Michael Weiser

Helpful votes received on reviews: 70% (7 of 10)
Location: Los Angeles, CA


Top Reviewer Ranking: 491,526 - Total Helpful Votes: 7 of 10
Successful Syndication: A Guide for Writers and Ca&hellip by Michael Sedge
If you're serious about becoming a syndicated columnist or cartoonist, this book is for you. Sedge describes the process you will have to go through to make a professional submission. There are sample contracts and practical pieces of advice from professionals in the field.
In addition, Sedge provides resources in the form of various syndicates, both large and small, which could start someone on the path to syndication.
What I liked most about this book was that Sedge did not sugar-coat what syndication is like. Rejection is the norm, there are deadlines, and you have to be dedicated and prepared to put a lot of time and effort into your work. There is also a section on… Read more
Legion by William Peter Blatty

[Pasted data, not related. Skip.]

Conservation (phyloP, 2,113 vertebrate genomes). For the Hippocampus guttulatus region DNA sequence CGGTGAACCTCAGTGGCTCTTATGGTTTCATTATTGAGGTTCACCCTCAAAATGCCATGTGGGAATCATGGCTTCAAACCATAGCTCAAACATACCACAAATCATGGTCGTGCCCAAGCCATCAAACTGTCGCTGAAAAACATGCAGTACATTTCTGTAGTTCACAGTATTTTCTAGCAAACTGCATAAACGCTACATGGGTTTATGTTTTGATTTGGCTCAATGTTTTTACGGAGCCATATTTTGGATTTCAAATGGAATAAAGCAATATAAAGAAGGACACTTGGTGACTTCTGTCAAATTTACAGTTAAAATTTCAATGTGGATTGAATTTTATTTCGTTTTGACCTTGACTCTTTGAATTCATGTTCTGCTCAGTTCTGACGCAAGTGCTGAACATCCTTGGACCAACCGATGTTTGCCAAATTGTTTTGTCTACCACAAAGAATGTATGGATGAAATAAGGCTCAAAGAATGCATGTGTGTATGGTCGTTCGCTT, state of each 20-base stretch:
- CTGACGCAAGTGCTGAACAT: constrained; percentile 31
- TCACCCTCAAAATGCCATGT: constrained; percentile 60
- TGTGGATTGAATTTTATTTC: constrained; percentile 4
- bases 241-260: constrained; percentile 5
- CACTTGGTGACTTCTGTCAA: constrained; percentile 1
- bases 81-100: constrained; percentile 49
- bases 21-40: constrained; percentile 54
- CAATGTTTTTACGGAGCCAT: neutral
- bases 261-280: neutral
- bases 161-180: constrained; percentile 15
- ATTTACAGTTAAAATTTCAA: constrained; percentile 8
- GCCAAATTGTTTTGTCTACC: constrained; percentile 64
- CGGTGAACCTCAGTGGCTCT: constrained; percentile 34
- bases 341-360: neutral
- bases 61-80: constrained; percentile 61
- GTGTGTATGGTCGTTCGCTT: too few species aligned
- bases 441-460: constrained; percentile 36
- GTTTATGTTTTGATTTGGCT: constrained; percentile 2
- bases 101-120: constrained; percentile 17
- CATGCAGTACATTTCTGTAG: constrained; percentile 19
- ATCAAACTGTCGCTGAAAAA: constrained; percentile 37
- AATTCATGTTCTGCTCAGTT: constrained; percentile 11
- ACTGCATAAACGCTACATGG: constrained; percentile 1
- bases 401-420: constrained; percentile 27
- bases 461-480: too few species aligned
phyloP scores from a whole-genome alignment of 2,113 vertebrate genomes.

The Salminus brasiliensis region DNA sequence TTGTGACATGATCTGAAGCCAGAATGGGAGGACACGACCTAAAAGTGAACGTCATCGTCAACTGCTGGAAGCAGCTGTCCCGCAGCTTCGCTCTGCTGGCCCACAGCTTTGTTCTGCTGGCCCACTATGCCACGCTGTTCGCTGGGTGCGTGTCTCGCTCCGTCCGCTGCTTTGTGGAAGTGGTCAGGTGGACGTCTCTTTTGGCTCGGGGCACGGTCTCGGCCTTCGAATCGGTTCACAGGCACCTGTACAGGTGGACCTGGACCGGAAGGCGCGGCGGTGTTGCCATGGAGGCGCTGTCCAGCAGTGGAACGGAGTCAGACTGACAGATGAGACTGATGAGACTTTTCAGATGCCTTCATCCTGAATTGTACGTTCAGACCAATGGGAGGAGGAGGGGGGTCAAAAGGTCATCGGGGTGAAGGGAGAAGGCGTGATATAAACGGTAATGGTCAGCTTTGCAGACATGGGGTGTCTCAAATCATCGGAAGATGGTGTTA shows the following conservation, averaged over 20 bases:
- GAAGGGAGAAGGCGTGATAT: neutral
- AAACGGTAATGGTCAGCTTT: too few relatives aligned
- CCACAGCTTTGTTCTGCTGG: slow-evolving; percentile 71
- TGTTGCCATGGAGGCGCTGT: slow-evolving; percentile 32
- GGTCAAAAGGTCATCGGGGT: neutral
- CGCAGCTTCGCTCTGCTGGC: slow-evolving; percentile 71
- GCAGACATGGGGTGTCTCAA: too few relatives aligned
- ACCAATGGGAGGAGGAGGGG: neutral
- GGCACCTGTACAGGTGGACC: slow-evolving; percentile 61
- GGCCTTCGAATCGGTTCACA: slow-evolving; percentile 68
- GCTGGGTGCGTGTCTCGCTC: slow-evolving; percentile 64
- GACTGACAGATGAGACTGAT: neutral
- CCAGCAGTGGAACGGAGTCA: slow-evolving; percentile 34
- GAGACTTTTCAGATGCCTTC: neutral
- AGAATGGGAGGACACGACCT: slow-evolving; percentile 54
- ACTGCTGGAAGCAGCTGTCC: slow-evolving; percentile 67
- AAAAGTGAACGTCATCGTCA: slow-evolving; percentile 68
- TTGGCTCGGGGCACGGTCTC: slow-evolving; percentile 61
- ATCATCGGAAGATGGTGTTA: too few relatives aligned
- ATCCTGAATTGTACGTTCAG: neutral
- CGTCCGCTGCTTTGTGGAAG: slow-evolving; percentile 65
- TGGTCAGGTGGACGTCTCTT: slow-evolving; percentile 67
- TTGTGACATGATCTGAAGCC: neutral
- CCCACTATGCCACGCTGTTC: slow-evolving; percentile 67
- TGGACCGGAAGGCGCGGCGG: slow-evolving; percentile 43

Legion by William Peter Blatty
1 of 2 people found the following review helpful
This is a tough review for me to write because I'm so torn by this book. On the one hand, the dialogue between detective Kinderman and Tommy Sunlight (killer/mental patient) is among the best and most chilling I have read. Then the book will drag on for long, boring stretches.
"Legion" is both blessed and cursed. The description of the gruesome, supernatural nature of the murders is sure to send a chill up your spine. The descriptions of the catatonics is also effective. The story will then skew off on philosophical tangents that take the reader off the path of the story and soon he doesn't know why he is in a place that is seemingly unrelated to the plot.
The bottom… Read more
The Terminal Man by Michael Crichton
The Terminal Man by Michael Crichton
At 260 pages, this is a fairly short book. Short or not, this book packs a wallop! I could not stop turning the pages. Crichton knows how to build suspense and develop characters. I found myself emotionally invested in the characters and I enjoyed reading about the scientific aspects as well.
As with most Crichton novels, this is about science gone haywire due to unforeseen circumstances. This formula could easily become tired and worn, but Crichton always applies this formula from new and interesting angles. In this case he details how a patient is implanted with a device for controlling violent seizures. Not long after, the patient learns to control the device which sends him on a… Read more